The Modi-Trump Summit in Washington on 26 June 2017 had the leaders projecting the U.S. and India as “democratic stalwarts in the Indo-Pacific Region”, stressing that a close partnership between the two nations was “central to peace and security in the region”. This is an apt moment to reflect on whether East Asia will be a region of peace and prosperity or a theatre of sharpened contestation between China, on the one hand, and all those nations opposed to a China-dominated East Asia, on the other.
The answer lies in the evolving pattern of relations between the four major powers—U.S., China, Japan and India—and their impact in the course of the last one year on others, such as ASEAN.
East Asia, the vast region stretching from India to Japan and Australia, was known for its stability and rapid economic growth until a few years ago. It flourished under America’s widely accepted hegemony for many decades. Then China’s unmistakable rise, marked by economic muscle and military heft, brought a fundamental change, with President Xi Jinping’s assertive leadership building up the China moment.
Trump, first as a presidential candidate and then as the president, has contributed to an atmosphere of uncertainty, even instability, in the region. Trump’s ‘America First’ mantra is driven by the impulse towards ultra nationalism, economic protectionism, and isolationism in strategic terms. It implies giving up the vision of America as the Number One power in the world. This caused immense anxiety in Japan, particularly as it heard calls for: a) more spending on its defence; and b) acquiring its own nuclear weapons. Prime Minister Abe was first off the mark: he met the president-elect and was also among the earliest visitors to the Trump White House. These interactions helped alleviate Japan’s concerns as Washington re-committed itself to Japan’s defence according to the existing arrangements within the alliance.
In end 2016-early 2017, China appeared to be a major target of Trump’s ire: it had a massive trade deficit with the U.S., and was condemned as ‘the currency manipulator’. In a major policy departure, the president-elect received a telephone call from the president of Taiwan. He even indicated that the ‘One China’ policy was negotiable. These early steps sent shock waves. Were the region and the world getting ready for new antagonism between the U.S as the established power, and China as the rising one?
All this changed quickly—after Xi Jinping and Trump had a successful summit at Mar-a-Lago in April 2017. Nimble Chinese diplomacy engineered Trump’s turn-around. China promised to work on reducing the trade deficit. It also pledged to restrain North Korea, which was busy firing missiles in the general direction of South Korea and Japan. The two major powers behaved as if the South China Sea (SCS) question, stirring up the region for the past five years, did not even exist!
As the U.S.-China entente gathered traction, the ASEAN countries seemed to read the changed writing on the wall: Obama’s ‘pivot’/‘rebalancing’ strategy to counter China’s influence in the region was over. America seemed ready to cede space to a Sino-centric Asia, especially as it sent a senior official to represent the U.S. administration at the OBOR Summit in Beijing in May 2017. The ASEAN countries increased their hedging tendency, yielding to the charms of a pro-Beijing government in Manila by agreeing to a framework agreement on the Code of Conduct on SCS, an issue that has remained unresolved for long. That this agreement, still under wraps, may be favourable to China is the impression prevailing in many circles.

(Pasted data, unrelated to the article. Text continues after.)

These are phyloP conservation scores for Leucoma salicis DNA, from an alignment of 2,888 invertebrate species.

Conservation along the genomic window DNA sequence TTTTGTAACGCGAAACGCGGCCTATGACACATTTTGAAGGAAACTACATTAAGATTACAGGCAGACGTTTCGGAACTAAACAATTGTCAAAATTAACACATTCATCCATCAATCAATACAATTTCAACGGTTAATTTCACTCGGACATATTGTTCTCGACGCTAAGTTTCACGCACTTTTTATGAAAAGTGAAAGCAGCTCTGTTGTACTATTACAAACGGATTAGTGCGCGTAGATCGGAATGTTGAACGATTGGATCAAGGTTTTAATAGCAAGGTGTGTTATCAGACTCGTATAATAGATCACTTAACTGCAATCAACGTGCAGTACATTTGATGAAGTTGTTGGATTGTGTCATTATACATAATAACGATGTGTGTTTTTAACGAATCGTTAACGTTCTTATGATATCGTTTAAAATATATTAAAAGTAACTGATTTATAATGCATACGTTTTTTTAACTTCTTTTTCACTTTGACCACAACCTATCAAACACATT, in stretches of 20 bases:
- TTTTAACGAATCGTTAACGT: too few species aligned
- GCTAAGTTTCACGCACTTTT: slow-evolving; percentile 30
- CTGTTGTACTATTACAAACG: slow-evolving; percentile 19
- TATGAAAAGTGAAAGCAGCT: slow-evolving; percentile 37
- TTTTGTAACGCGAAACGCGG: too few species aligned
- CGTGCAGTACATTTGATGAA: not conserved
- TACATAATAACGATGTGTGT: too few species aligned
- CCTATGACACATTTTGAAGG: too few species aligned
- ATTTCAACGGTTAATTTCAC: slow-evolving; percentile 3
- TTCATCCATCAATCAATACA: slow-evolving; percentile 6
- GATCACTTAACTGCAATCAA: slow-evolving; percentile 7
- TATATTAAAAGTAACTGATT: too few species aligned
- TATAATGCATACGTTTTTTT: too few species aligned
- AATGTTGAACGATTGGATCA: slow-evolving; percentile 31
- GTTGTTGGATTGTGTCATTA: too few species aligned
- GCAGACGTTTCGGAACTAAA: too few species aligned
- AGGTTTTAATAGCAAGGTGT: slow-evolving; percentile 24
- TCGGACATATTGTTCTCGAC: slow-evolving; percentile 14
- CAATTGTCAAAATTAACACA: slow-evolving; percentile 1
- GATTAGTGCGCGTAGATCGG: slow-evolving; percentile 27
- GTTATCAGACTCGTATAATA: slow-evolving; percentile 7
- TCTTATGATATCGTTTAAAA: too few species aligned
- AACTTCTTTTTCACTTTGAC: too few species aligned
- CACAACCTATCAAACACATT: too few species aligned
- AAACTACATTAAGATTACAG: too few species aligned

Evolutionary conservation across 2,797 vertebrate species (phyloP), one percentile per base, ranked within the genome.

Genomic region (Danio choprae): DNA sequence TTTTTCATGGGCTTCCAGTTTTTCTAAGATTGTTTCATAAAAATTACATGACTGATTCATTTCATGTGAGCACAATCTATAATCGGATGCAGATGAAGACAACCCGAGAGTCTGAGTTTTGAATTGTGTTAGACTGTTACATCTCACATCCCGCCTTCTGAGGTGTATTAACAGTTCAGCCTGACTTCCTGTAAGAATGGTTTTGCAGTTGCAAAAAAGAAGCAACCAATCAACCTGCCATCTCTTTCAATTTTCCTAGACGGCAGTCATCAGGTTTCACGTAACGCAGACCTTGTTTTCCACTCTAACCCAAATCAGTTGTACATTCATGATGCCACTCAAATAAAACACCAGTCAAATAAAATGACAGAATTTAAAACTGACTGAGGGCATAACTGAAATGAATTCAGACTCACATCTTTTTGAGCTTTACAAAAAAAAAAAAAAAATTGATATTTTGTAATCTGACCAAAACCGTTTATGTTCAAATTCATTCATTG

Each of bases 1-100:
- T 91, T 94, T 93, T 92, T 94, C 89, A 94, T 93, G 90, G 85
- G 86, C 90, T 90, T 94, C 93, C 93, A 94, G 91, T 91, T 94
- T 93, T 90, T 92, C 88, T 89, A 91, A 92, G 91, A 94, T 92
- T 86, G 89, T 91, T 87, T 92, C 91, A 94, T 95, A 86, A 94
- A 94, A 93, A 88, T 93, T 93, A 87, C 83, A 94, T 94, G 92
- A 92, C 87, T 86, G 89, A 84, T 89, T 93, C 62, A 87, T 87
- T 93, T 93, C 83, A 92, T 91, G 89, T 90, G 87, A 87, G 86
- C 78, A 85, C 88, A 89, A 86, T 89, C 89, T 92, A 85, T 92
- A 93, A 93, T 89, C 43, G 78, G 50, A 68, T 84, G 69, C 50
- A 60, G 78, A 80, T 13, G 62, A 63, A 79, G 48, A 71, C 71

It was against this backdrop that New Delhi thought fit to lower its expectations regarding the Trump-Modi Summit. The unstated anxiety was whether the new president fully realised the strategic significance of power equations and regional balance in East Asia and whether he was willing to let America play a stabilising role—without which its own global position might suffer irreparably. The outcome of the White House summit is welcome for it is the best that could have been achieved at this stage.
The India-U.S. joint statement identified several common objectives, one of which was “promoting stability across the Indo-Pacific region”. Depicting the U.S. and India as “responsible stewards” in the region, it reaffirmed commitment to a set of common principles, including respect for freedom of navigation, overflight and commerce, and called upon other nations in the region to adhere to them. Admittedly, the formulation is weaker than the joint statement of June 2016 and the joint vision statement of January 2015, but it sends a clear enough signal to China that it has been given no free pass. In what manner this commitment will be implemented in practice should be worth watching.
India and like-minded powers—Japan, Vietnam, Indonesia, Australia and South Korea—have their work cut out for them in the future. They need to deepen their strategic partnerships, besides continuing to strengthen their vital relations with the U.S. The goal should be to constrain China and also safeguard a regional balance as the only bulwark for stability, peace and prosperity in East Asia. Meanwhile, what is awaited is an authentic statement by President Trump on his East Asia policy.
Judging by the past year’s roller-coaster, several shifts and changes may be in store in the coming year—and they need to be monitored with care.
Rajiv Bhatia is Distinguished Fellow, Foreign Policy Studies, Gateway House and a former ambassador with extensive diplomatic experience in East Asia.
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